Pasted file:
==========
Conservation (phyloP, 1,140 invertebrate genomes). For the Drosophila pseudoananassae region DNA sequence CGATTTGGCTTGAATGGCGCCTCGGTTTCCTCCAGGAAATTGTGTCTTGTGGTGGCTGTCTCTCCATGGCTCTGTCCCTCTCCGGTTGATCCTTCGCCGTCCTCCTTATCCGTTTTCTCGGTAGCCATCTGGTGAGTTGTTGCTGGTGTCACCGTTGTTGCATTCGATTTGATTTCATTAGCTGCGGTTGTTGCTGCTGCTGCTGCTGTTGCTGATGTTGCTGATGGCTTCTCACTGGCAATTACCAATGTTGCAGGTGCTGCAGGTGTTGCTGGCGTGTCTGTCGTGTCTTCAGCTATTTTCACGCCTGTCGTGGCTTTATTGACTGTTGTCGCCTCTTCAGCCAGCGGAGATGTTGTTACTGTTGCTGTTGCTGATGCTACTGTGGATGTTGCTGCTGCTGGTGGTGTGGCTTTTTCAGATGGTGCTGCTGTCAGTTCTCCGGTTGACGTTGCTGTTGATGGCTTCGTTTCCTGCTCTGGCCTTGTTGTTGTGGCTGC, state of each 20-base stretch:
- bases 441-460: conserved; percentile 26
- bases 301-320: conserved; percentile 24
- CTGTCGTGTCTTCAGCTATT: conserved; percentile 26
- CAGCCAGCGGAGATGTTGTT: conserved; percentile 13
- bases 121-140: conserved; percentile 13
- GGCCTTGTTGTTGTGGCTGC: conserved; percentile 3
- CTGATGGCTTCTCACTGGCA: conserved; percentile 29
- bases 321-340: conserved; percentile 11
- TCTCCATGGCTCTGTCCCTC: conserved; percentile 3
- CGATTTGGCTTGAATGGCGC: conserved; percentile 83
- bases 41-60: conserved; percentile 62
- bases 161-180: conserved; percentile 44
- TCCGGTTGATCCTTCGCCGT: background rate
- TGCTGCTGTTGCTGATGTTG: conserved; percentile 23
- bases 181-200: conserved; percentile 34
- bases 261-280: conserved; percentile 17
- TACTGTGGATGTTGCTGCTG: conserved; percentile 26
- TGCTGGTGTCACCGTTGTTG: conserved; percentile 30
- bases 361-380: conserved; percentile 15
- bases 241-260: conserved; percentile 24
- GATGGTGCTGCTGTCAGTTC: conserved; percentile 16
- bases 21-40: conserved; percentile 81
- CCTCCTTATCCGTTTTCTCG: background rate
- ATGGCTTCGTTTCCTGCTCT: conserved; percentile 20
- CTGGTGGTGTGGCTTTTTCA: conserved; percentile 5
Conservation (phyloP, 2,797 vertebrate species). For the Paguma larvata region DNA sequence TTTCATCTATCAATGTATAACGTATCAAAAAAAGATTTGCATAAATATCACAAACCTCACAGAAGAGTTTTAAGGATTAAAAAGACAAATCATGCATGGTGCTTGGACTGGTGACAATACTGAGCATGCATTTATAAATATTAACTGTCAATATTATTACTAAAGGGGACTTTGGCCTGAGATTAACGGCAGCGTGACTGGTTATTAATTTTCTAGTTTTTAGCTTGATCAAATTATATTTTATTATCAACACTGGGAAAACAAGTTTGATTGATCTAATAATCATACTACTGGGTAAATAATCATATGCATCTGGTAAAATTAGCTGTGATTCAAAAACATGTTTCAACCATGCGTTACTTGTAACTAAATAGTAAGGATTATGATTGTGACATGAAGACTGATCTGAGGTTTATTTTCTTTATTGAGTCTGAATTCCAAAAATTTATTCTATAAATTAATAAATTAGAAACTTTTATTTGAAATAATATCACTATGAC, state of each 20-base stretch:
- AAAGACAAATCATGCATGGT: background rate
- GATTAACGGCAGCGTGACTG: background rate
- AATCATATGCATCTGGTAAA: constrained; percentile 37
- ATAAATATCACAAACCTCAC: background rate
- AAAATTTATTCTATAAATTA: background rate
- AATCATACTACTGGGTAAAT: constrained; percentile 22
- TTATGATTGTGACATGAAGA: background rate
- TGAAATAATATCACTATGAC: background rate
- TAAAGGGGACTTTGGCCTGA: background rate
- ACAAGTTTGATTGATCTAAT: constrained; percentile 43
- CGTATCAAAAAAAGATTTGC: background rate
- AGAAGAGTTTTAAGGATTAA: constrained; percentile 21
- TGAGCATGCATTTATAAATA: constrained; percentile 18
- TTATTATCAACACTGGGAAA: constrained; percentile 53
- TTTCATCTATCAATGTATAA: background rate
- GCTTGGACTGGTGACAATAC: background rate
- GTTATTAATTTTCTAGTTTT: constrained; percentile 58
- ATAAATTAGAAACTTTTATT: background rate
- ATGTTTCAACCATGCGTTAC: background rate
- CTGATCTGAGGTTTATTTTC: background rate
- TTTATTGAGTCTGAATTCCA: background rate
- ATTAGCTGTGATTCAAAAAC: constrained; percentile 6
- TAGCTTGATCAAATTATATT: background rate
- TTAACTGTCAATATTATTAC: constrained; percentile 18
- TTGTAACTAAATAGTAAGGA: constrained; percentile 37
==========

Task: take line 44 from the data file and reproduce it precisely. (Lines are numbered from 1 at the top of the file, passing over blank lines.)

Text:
- GTTATTAATTTTCTAGTTTT: constrained; percentile 58